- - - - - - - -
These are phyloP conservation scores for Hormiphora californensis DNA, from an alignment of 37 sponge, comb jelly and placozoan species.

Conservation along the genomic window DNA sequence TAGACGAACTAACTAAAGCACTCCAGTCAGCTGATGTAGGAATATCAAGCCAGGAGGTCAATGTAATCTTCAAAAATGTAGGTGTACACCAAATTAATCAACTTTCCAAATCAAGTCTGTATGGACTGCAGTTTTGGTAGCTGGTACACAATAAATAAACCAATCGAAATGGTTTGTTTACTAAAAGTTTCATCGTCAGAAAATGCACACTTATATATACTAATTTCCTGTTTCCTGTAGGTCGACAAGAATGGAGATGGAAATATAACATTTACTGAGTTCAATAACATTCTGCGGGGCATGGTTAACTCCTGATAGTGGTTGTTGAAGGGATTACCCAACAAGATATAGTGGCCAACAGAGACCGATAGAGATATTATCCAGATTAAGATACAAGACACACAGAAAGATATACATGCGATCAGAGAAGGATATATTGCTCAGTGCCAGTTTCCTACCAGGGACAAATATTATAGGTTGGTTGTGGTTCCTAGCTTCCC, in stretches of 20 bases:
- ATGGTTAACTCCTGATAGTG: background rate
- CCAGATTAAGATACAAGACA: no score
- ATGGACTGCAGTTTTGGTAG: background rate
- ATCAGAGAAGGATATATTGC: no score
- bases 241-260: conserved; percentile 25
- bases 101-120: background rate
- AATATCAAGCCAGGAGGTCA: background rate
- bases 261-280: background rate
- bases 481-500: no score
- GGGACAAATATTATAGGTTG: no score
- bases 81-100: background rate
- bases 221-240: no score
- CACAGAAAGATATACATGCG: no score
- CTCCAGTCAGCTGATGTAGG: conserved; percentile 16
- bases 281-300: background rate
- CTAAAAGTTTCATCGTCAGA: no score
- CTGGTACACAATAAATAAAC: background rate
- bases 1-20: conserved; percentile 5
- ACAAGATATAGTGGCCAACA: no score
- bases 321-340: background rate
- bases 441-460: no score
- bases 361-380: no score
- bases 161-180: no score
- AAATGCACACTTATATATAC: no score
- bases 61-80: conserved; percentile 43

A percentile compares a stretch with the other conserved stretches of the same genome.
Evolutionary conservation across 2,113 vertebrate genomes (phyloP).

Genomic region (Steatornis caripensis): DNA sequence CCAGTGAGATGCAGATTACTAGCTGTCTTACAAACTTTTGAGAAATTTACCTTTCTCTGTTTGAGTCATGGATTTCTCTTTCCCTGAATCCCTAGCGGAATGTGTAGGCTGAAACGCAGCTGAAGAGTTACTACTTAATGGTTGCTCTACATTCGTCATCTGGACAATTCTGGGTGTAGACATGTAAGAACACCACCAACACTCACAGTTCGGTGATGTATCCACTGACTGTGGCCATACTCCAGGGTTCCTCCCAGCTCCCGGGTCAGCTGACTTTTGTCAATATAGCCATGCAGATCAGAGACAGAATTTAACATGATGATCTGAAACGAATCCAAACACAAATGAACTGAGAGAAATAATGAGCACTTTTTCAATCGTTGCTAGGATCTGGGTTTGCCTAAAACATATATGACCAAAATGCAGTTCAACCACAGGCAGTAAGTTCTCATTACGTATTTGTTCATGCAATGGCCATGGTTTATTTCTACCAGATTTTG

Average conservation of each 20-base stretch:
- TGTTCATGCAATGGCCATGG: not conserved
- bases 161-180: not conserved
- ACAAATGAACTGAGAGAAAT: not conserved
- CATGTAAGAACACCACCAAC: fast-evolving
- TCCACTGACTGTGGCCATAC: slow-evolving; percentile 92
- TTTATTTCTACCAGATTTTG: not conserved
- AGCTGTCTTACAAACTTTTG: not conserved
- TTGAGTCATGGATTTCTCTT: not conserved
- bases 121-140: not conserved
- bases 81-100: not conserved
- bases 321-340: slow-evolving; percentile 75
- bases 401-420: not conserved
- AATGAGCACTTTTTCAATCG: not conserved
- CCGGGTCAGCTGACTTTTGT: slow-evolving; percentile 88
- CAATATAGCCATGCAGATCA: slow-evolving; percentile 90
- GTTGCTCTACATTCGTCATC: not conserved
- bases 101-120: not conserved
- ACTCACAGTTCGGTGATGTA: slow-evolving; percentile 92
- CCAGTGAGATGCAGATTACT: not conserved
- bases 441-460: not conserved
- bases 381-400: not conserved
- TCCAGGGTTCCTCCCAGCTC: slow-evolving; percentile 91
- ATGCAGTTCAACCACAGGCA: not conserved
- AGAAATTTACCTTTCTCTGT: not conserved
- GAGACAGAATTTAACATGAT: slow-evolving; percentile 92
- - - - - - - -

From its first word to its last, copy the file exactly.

These are phyloP conservation scores for Hormiphora californensis DNA, from an alignment of 37 sponge, comb jelly and placozoan species.

Conservation along the genomic window DNA sequence TAGACGAACTAACTAAAGCACTCCAGTCAGCTGATGTAGGAATATCAAGCCAGGAGGTCAATGTAATCTTCAAAAATGTAGGTGTACACCAAATTAATCAACTTTCCAAATCAAGTCTGTATGGACTGCAGTTTTGGTAGCTGGTACACAATAAATAAACCAATCGAAATGGTTTGTTTACTAAAAGTTTCATCGTCAGAAAATGCACACTTATATATACTAATTTCCTGTTTCCTGTAGGTCGACAAGAATGGAGATGGAAATATAACATTTACTGAGTTCAATAACATTCTGCGGGGCATGGTTAACTCCTGATAGTGGTTGTTGAAGGGATTACCCAACAAGATATAGTGGCCAACAGAGACCGATAGAGATATTATCCAGATTAAGATACAAGACACACAGAAAGATATACATGCGATCAGAGAAGGATATATTGCTCAGTGCCAGTTTCCTACCAGGGACAAATATTATAGGTTGGTTGTGGTTCCTAGCTTCCC, in stretches of 20 bases:
- ATGGTTAACTCCTGATAGTG: background rate
- CCAGATTAAGATACAAGACA: no score
- ATGGACTGCAGTTTTGGTAG: background rate
- ATCAGAGAAGGATATATTGC: no score
- bases 241-260: conserved; percentile 25
- bases 101-120: background rate
- AATATCAAGCCAGGAGGTCA: background rate
- bases 261-280: background rate
- bases 481-500: no score
- GGGACAAATATTATAGGTTG: no score
- bases 81-100: background rate
- bases 221-240: no score
- CACAGAAAGATATACATGCG: no score
- CTCCAGTCAGCTGATGTAGG: conserved; percentile 16
- bases 281-300: background rate
- CTAAAAGTTTCATCGTCAGA: no score
- CTGGTACACAATAAATAAAC: background rate
- bases 1-20: conserved; percentile 5
- ACAAGATATAGTGGCCAACA: no score
- bases 321-340: background rate
- bases 441-460: no score
- bases 361-380: no score
- bases 161-180: no score
- AAATGCACACTTATATATAC: no score
- bases 61-80: conserved; percentile 43

A percentile compares a stretch with the other conserved stretches of the same genome.
Evolutionary conservation across 2,113 vertebrate genomes (phyloP).

Genomic region (Steatornis caripensis): DNA sequence CCAGTGAGATGCAGATTACTAGCTGTCTTACAAACTTTTGAGAAATTTACCTTTCTCTGTTTGAGTCATGGATTTCTCTTTCCCTGAATCCCTAGCGGAATGTGTAGGCTGAAACGCAGCTGAAGAGTTACTACTTAATGGTTGCTCTACATTCGTCATCTGGACAATTCTGGGTGTAGACATGTAAGAACACCACCAACACTCACAGTTCGGTGATGTATCCACTGACTGTGGCCATACTCCAGGGTTCCTCCCAGCTCCCGGGTCAGCTGACTTTTGTCAATATAGCCATGCAGATCAGAGACAGAATTTAACATGATGATCTGAAACGAATCCAAACACAAATGAACTGAGAGAAATAATGAGCACTTTTTCAATCGTTGCTAGGATCTGGGTTTGCCTAAAACATATATGACCAAAATGCAGTTCAACCACAGGCAGTAAGTTCTCATTACGTATTTGTTCATGCAATGGCCATGGTTTATTTCTACCAGATTTTG

Average conservation of each 20-base stretch:
- TGTTCATGCAATGGCCATGG: not conserved
- bases 161-180: not conserved
- ACAAATGAACTGAGAGAAAT: not conserved
- CATGTAAGAACACCACCAAC: fast-evolving
- TCCACTGACTGTGGCCATAC: slow-evolving; percentile 92
- TTTATTTCTACCAGATTTTG: not conserved
- AGCTGTCTTACAAACTTTTG: not conserved
- TTGAGTCATGGATTTCTCTT: not conserved
- bases 121-140: not conserved
- bases 81-100: not conserved
- bases 321-340: slow-evolving; percentile 75
- bases 401-420: not conserved
- AATGAGCACTTTTTCAATCG: not conserved
- CCGGGTCAGCTGACTTTTGT: slow-evolving; percentile 88
- CAATATAGCCATGCAGATCA: slow-evolving; percentile 90
- GTTGCTCTACATTCGTCATC: not conserved
- bases 101-120: not conserved
- ACTCACAGTTCGGTGATGTA: slow-evolving; percentile 92
- CCAGTGAGATGCAGATTACT: not conserved
- bases 441-460: not conserved
- bases 381-400: not conserved
- TCCAGGGTTCCTCCCAGCTC: slow-evolving; percentile 91
- ATGCAGTTCAACCACAGGCA: not conserved
- AGAAATTTACCTTTCTCTGT: not conserved
- GAGACAGAATTTAACATGAT: slow-evolving; percentile 92